Some schools (my current place of work, as an example) require only the most basic lesson plan before an observation – simply a spoken outline of the lesson will do. For other schools (some branches of IH, for example) you will need to produce a full ‘CELTA-style’ lesson plan. Find out what your school’s policy is beforehand to save yourself either missing something you were meant to do, or doing a lot of unnecessary work! If you’re unfamiliar with the ‘CELTA format’ – for example if you were previously a mainstream school teacher but now find yourself teaching TEFL, check with colleagues who have done CELTA or Trinity to find out what is expected – it’s quite a different way of teaching. There’s also some great advice online, check out ELTplanning’s blog post on how to write a CELTA lesson plan.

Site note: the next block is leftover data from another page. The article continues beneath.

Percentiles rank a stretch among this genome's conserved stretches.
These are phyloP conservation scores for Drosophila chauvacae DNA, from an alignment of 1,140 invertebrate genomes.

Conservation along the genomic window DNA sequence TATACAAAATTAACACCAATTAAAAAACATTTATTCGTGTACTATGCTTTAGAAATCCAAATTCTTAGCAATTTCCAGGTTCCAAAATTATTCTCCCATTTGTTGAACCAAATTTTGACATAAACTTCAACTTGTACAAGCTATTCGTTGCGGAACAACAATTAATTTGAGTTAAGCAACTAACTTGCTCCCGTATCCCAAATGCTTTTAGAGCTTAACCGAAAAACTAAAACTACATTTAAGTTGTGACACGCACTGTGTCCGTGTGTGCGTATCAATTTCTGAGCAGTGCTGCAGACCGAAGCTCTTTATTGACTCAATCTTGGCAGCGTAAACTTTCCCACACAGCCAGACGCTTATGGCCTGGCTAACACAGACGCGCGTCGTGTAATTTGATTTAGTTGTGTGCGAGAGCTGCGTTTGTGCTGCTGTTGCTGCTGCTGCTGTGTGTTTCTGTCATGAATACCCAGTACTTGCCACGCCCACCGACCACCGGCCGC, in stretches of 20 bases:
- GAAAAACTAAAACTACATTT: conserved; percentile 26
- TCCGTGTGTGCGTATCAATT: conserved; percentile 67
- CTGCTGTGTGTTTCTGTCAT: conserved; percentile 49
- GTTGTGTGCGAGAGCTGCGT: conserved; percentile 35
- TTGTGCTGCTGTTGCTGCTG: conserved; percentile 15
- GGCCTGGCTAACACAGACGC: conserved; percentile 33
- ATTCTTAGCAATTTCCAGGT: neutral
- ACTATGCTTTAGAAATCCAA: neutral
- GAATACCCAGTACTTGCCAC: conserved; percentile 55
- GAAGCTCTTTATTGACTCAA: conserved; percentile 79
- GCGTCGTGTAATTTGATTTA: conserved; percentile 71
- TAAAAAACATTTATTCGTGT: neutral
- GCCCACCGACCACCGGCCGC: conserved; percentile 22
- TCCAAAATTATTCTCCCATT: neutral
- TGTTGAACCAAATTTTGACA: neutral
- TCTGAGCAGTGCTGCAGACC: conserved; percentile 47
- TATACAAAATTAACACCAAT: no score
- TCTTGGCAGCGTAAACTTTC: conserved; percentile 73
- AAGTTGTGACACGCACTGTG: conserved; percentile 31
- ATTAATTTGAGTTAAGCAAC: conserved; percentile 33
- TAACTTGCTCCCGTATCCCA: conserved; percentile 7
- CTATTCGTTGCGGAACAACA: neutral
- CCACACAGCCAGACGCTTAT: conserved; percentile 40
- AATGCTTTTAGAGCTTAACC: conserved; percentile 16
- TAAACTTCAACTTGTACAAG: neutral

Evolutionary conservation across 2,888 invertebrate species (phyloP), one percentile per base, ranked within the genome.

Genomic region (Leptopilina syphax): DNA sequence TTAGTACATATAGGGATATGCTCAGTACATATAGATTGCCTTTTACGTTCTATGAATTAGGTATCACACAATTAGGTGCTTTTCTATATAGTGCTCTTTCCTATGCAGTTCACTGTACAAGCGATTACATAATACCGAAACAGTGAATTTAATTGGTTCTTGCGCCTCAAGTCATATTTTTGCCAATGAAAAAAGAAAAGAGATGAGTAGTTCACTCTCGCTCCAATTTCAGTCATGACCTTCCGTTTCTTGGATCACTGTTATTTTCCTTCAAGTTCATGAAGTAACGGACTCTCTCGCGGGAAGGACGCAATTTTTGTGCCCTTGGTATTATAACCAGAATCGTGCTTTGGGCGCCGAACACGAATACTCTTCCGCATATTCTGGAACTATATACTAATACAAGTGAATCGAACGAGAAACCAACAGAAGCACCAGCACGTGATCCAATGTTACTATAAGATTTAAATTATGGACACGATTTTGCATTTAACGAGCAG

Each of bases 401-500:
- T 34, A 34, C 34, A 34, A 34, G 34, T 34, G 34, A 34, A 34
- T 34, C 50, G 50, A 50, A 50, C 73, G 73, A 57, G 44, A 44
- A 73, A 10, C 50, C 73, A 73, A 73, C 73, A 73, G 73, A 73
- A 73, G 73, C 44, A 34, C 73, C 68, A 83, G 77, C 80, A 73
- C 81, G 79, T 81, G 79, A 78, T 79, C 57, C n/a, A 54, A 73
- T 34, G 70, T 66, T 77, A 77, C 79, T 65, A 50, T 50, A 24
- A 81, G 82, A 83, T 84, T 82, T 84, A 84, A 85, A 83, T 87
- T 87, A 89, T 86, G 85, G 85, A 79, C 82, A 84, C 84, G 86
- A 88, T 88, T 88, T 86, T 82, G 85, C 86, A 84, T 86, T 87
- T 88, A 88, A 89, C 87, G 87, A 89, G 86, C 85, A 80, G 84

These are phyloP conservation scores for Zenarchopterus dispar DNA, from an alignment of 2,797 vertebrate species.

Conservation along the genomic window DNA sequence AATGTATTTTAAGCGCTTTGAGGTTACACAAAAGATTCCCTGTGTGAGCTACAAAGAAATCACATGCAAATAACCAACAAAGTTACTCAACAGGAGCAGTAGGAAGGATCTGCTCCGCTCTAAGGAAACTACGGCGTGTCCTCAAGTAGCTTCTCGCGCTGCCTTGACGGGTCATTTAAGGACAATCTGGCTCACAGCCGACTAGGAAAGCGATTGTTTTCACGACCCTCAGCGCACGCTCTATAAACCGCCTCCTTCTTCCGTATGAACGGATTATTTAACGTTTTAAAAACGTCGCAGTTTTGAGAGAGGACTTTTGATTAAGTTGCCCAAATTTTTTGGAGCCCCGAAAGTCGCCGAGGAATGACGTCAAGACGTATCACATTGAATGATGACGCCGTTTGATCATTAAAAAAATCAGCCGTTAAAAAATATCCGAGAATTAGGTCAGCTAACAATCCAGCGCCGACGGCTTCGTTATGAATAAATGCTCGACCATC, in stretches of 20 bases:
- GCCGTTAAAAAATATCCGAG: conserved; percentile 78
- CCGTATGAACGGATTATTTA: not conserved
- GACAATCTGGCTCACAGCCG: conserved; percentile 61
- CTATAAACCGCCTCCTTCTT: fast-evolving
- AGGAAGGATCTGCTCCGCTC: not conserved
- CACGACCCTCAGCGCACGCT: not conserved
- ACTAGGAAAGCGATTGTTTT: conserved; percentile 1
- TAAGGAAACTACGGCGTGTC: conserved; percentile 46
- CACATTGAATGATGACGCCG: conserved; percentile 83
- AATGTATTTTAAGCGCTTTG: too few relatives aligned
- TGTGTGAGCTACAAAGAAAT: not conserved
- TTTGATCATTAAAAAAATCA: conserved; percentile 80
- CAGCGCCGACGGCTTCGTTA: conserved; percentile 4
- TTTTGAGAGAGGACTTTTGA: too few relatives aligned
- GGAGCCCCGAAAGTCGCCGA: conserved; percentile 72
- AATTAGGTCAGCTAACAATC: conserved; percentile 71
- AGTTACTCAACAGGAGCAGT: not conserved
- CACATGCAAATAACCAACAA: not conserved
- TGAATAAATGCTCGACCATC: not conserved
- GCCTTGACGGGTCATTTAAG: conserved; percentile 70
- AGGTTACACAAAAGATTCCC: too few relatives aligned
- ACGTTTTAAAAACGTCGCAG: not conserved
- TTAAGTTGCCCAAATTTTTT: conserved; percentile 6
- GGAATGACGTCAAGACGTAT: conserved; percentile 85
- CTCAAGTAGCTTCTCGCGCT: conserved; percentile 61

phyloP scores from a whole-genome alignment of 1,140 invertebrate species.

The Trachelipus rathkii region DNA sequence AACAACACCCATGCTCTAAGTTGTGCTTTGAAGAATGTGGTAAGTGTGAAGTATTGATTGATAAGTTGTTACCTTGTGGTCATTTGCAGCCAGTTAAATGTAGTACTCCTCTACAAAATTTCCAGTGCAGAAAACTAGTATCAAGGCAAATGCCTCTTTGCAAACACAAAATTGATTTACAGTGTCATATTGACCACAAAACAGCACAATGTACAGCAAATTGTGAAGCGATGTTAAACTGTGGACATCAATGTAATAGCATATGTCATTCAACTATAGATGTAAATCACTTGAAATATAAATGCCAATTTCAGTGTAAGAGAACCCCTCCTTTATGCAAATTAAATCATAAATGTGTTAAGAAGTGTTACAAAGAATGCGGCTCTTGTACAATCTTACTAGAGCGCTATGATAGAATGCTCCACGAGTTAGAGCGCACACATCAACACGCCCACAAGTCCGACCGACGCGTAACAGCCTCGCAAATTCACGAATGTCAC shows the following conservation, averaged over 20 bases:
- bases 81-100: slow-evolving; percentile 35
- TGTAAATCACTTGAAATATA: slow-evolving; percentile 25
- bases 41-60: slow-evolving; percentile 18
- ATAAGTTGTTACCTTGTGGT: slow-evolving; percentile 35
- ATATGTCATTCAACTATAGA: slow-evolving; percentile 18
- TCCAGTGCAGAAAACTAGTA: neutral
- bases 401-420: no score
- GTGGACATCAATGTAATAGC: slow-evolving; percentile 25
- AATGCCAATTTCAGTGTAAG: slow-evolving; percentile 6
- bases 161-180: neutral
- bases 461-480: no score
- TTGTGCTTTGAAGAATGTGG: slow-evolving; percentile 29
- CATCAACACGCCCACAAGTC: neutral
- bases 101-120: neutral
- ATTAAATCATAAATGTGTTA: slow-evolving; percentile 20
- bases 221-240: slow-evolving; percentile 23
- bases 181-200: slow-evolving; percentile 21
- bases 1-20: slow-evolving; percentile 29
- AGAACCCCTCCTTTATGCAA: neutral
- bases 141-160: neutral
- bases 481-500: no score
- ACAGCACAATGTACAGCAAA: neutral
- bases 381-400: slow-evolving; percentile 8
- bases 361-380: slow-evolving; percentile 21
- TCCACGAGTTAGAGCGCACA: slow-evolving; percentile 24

Consider the problems you’re likely to have – both with the class and with whatever you’re teaching.

‘Potential Problems’ is often included as a section of lesson plan forms. However, it isn’t just a box on a form. Rather than simply encouraging you to be pessimistic and think of all the things that could possibly go wrong, the purpose of this activity is to help you pre-empt those problems, and then have a shot at solving them before they occur. For example, if you know that two particular YL students are often silly and disruptive when working together, you might plan to organise your pair/group work in a different way, so that those students are separated. If you are teaching something that you think your students are likely to find really difficult, you might plan ways to stage the activities more carefully and provide more support.

Check your aims.